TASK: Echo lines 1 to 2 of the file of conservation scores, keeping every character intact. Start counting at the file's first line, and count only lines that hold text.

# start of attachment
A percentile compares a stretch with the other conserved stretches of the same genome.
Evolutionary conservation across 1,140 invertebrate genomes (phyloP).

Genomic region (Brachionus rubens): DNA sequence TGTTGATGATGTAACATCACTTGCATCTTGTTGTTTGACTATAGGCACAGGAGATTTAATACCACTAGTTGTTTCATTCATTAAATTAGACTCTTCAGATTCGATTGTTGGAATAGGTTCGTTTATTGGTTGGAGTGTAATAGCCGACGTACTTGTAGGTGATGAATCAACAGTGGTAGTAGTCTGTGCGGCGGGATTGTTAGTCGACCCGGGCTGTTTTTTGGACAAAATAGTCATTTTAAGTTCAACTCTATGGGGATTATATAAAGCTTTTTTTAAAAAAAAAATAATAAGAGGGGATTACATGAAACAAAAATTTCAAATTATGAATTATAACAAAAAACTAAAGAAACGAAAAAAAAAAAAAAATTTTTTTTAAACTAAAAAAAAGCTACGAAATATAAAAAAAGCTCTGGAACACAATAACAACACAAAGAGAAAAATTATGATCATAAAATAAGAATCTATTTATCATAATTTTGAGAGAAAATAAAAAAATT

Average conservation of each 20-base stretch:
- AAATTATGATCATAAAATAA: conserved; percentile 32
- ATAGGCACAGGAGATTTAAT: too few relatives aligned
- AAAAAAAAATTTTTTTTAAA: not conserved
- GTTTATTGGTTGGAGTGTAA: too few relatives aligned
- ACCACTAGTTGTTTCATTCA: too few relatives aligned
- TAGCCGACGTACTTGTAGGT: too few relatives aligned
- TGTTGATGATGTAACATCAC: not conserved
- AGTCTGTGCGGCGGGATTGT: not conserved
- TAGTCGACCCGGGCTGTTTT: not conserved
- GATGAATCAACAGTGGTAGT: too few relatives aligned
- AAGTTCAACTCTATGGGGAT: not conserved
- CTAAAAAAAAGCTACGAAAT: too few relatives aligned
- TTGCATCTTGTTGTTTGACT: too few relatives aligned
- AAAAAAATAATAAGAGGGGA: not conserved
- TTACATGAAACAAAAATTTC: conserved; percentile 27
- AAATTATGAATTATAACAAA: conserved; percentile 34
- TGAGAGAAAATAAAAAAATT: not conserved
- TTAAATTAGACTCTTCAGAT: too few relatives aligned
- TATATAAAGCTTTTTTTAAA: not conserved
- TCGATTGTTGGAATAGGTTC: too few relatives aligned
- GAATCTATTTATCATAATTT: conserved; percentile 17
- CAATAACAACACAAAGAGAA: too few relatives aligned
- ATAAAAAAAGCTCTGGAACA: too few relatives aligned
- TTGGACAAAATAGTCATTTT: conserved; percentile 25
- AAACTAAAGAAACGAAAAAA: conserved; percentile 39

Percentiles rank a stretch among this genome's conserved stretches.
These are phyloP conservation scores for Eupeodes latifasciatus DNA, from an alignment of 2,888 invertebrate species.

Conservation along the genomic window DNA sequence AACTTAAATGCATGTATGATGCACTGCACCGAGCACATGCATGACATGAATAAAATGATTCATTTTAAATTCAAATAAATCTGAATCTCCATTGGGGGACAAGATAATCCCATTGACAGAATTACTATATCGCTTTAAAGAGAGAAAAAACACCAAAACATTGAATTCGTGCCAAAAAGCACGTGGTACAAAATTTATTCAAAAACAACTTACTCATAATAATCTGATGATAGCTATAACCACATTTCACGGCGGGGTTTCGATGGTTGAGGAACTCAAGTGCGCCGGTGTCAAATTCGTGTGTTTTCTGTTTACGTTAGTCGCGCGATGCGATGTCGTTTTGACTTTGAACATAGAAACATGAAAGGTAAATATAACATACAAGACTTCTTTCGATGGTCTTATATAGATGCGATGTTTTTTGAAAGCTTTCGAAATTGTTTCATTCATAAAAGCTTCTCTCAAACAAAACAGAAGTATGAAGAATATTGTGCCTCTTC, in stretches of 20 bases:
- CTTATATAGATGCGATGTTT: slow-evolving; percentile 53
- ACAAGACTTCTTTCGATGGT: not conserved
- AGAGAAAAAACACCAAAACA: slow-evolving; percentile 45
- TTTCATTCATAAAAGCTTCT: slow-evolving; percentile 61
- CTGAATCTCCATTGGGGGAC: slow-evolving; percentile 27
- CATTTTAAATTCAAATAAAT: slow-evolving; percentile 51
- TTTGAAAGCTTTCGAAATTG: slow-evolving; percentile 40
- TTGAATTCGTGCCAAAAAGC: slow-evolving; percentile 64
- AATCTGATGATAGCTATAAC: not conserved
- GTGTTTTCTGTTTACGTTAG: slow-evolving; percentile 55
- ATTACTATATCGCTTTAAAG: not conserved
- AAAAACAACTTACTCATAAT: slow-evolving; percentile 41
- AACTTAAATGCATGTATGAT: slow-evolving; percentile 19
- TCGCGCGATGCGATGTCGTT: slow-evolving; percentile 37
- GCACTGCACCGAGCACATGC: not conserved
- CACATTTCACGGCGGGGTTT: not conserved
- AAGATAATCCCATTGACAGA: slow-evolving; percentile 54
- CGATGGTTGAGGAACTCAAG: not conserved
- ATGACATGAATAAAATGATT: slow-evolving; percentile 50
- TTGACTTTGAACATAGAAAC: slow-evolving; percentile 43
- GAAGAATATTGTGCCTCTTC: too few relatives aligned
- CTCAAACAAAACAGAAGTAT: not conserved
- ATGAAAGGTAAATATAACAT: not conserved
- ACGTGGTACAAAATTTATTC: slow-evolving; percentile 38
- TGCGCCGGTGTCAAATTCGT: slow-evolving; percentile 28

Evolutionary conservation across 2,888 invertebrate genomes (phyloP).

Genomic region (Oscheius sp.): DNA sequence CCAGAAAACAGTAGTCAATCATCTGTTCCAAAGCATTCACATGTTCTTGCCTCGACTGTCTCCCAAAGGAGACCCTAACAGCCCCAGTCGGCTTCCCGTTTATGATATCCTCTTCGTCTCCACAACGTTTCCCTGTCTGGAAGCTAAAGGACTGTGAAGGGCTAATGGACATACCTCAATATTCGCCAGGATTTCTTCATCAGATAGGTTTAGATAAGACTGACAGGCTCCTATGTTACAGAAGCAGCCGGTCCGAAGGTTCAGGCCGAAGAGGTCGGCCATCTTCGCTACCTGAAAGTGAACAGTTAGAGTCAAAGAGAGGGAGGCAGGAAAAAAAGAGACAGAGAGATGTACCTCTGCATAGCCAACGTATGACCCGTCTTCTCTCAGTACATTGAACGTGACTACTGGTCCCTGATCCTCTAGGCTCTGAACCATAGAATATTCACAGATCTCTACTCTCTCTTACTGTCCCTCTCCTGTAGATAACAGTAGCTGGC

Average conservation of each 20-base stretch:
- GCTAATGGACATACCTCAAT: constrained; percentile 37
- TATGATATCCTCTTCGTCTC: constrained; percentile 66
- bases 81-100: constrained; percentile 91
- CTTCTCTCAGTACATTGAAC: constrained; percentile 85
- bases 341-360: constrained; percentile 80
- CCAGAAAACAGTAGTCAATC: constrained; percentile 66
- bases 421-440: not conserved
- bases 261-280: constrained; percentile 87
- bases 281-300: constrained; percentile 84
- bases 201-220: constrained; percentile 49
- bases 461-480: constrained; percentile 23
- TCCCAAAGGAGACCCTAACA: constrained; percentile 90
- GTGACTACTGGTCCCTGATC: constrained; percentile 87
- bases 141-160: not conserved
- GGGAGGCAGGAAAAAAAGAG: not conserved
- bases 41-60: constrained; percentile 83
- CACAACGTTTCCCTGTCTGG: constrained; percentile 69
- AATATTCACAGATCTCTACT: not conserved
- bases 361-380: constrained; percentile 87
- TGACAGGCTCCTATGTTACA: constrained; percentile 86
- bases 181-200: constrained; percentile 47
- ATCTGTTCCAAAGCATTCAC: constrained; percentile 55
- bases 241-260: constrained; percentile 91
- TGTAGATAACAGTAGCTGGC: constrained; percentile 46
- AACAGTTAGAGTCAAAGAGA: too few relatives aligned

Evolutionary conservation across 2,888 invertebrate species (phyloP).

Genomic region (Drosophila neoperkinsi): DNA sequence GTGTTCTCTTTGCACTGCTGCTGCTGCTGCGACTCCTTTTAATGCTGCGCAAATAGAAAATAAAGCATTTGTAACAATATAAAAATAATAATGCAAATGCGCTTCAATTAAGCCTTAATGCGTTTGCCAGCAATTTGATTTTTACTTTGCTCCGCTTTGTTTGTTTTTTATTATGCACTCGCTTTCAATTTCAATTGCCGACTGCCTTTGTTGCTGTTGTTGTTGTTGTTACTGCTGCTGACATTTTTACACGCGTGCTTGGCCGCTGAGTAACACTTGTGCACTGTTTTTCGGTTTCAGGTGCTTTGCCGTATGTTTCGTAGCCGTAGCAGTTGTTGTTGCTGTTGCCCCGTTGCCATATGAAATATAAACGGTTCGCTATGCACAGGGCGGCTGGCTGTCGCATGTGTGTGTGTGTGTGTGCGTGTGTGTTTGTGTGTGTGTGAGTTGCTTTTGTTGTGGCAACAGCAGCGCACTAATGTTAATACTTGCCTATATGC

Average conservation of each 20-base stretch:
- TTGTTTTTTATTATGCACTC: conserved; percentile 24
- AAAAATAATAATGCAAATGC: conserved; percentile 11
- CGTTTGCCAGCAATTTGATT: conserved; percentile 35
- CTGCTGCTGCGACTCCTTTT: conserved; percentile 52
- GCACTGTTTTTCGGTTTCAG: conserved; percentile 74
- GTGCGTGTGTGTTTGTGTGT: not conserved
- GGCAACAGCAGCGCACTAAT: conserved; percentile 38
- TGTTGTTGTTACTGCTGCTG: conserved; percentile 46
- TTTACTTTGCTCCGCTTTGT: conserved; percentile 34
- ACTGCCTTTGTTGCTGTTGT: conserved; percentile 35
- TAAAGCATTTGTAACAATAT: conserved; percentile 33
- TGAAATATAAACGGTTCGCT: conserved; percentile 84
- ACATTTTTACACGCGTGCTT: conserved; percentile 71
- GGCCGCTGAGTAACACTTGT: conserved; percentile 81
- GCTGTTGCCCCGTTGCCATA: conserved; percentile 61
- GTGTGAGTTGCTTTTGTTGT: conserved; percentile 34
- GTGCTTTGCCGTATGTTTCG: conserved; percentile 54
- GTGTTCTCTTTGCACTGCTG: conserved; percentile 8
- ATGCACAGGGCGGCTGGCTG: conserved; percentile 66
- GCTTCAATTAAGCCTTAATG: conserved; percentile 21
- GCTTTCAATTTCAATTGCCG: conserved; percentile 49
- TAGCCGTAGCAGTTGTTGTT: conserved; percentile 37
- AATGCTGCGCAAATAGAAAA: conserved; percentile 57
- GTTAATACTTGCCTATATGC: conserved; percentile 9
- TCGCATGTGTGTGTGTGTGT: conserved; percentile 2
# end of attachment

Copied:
A percentile compares a stretch with the other conserved stretches of the same genome.
Evolutionary conservation across 1,140 invertebrate genomes (phyloP).